India’s blind football team, which had two Malayalis, performed creditably, on their maiden outing, at the five-a-side tournament held in Bangkok recently
Photos: Indian team officials Sunil Mathew (left) and MC Roy; an Indian player in action
By Shevlin Sebastian
It was a tense moment for India during the penalty shootout against Hongkong during the visually challenged five-a-side football tournament held at Bangkok recently. The Malayali, Naufal Thandanaparambil Nazar, was about to take a penalty. However, the Hongkong goalkeeper was not visually challenged. Instead, he could see clearly. So, the odds were high that Naufal would not be able to score. But he did not lose hope.
“Naufal hit the ball so hard, that it ricocheted off the goalkeeper and went into the net,” says Sunil J Mathew, the secretary of the Kochi-based Society for the Rehabilitation of the Visually Challenged (SRVC). Thanks to that shot, India went to the semi-finals, where they lost to ultimate champions, Iran.
Eventually, India finished fourth, on their maiden outing. The other countries which took part included Thailand, Malaysia, Vietnam and Russia.
This was a B1 tournament. In the B1 category all the players are visually challenged. However, according to five-a-side rules, four players should be B1, while the goalkeeper can be B3, which means he can have partial sight, or be fully sighted. Not surprisingly, all the teams had fully-sighted goalkeepers, except for India. “We wanted to be a sporting team,” says MC Roy, Project Head, SRVC.
The area of play is 40 x 20 metres. There are cushioned boards placed on all sides so that the ball does not go out. It also prevents players from hurting themselves. Before the match, the referee places three layers of bandage on all the players to prevent them from seeing. A game lasts 50 minutes, with a break of 10 minutes. During a match, players can be substituted any number of times.
As for the ball, it is smaller than a football. “It does not bounce as much,” says Sunil. “In fact, it is slightly heavier because there are ball bearings inside it. The sound is audible to the people who are playing.” Before the start, the coaches stand behind the goalpost of the opposing teams and shout instructions to the players as the match progresses.
However, the lack of knowledge about international visually challenged football rules hampered India. “During a game, if a player is approaching the opposing attacker, who is moving with the ball, he has to shout ‘Voie’, so that the player can know who is charging towards him,” says Roy. “That is the only way an attacker can dribble and tackle the other players. And this is the best method to avoid collisions.”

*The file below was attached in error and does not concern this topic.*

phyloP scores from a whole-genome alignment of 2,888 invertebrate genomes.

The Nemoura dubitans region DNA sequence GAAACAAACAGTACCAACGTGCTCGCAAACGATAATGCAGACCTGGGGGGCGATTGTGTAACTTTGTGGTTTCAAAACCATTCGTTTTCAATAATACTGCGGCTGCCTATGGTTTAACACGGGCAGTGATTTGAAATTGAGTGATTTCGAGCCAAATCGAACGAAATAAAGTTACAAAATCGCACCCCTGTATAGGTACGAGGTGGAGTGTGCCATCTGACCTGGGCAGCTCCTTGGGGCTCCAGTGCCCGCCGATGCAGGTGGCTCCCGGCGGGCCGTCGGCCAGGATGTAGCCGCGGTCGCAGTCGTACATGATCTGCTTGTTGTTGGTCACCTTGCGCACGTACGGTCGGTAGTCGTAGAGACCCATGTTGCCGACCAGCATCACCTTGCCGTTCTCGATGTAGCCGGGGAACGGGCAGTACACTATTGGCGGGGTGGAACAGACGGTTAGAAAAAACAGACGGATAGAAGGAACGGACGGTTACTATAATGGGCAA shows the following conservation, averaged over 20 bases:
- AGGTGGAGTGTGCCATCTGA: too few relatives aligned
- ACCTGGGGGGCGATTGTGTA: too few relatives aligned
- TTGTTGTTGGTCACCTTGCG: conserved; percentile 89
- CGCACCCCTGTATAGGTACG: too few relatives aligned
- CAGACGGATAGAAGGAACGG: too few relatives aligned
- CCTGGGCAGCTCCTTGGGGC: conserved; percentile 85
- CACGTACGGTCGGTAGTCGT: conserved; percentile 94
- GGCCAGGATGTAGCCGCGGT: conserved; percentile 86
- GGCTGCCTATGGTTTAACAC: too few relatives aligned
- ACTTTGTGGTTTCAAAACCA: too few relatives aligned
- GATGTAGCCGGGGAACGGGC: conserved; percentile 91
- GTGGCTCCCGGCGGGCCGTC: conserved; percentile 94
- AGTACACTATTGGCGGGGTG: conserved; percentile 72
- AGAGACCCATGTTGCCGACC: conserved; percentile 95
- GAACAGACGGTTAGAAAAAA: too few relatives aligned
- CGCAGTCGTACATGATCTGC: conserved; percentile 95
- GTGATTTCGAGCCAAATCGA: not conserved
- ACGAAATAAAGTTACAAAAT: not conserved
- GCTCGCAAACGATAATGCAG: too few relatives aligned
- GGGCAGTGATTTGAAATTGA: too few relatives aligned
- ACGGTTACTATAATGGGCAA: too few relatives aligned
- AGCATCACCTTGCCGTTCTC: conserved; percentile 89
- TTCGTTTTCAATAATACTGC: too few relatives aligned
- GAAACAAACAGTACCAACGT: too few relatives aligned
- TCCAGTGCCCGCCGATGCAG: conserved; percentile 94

Unfortunately, India received a penalty for making five fouls in succession, because the players would forget to say ‘Voie’. “If the player does not say ‘Voie’, the person who is running with the ball will ram into the defender, and both will get hurt,” says Sunil.
Ranjith Manapparam Sasi from Kerala received an ankle injury during the first match against Hongkong. There was also a collision between the Indian goalkeeper, Vineet Kumar, defender, Gautam Dey, and a Thai attacker with the post.
“Unfortunately, the posts were not padded,” says Roy. “So they were injured. Gautam suffered a sprain on the arm. He had his hand bandaged, but kept playing till the end. Another player, Muhammad Salim, nearly lost his teeth because of a collision.”
Incidentally, the team consisted of five players from Delhi, three from Bengal, and two from Kerala. The officials included coach David Absalom, with Roy as the ‘blind escort’ and Sunil as the ‘guide’ behind the goal. The SRVC worked in close coordination with the Delhi-based Indian Blind Sports Association.
To develop an understanding between the players, a 10-day camp was held in August in Delhi. “That was the first time the players played against each other,” says Sunil.
Interestingly, the idea to take part came when Sunil was researching on the Internet and came across an astonishing statistic. “A country like Brazil [population: 198 million] has 660 visually challenged football teams, while India, with a population of 1.2 billion, has never put up five people for a tournament,” he says. “That was the impetus to form a team.”
Now, the SRVC has plans to hold more coaching camps in Kochi, and expand the reach of the game by going to North-East India. “I heard that there are a lot of good players there,” says Sunil. “So we will do a road show and pick up the best talent.”
(The New Indian Express, Kochi and Thiruvananthapuram)